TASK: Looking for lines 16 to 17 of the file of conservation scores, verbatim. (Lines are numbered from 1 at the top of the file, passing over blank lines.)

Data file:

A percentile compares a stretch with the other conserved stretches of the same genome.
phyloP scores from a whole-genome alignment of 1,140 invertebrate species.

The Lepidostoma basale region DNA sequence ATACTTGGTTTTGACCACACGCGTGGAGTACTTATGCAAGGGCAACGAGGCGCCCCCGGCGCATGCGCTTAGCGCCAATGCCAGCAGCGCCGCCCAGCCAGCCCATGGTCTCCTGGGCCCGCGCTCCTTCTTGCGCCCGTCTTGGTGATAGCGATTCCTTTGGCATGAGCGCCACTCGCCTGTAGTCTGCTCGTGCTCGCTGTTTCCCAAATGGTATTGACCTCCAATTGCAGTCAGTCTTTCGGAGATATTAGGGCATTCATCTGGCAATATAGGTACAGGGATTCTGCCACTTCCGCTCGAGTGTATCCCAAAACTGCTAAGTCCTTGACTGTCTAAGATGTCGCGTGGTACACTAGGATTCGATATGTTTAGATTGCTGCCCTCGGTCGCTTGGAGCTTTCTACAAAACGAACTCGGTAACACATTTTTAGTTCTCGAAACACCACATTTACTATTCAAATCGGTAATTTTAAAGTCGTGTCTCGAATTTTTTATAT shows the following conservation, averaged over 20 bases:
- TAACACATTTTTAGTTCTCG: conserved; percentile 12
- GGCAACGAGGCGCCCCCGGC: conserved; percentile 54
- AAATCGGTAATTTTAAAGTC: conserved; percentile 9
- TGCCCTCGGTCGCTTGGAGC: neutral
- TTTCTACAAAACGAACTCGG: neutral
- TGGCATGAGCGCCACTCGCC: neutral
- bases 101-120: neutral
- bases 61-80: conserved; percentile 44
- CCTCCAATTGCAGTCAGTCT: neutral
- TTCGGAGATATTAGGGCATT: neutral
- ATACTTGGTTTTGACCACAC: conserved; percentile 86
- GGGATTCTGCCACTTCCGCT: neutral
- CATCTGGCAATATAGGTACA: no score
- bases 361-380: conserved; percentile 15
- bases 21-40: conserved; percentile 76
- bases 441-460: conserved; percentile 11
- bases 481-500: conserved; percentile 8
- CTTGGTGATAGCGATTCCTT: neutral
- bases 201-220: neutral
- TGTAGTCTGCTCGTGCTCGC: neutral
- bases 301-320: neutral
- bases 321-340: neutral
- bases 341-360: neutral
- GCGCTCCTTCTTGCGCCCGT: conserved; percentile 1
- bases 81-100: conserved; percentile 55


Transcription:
- CATCTGGCAATATAGGTACA: no score
- bases 361-380: conserved; percentile 15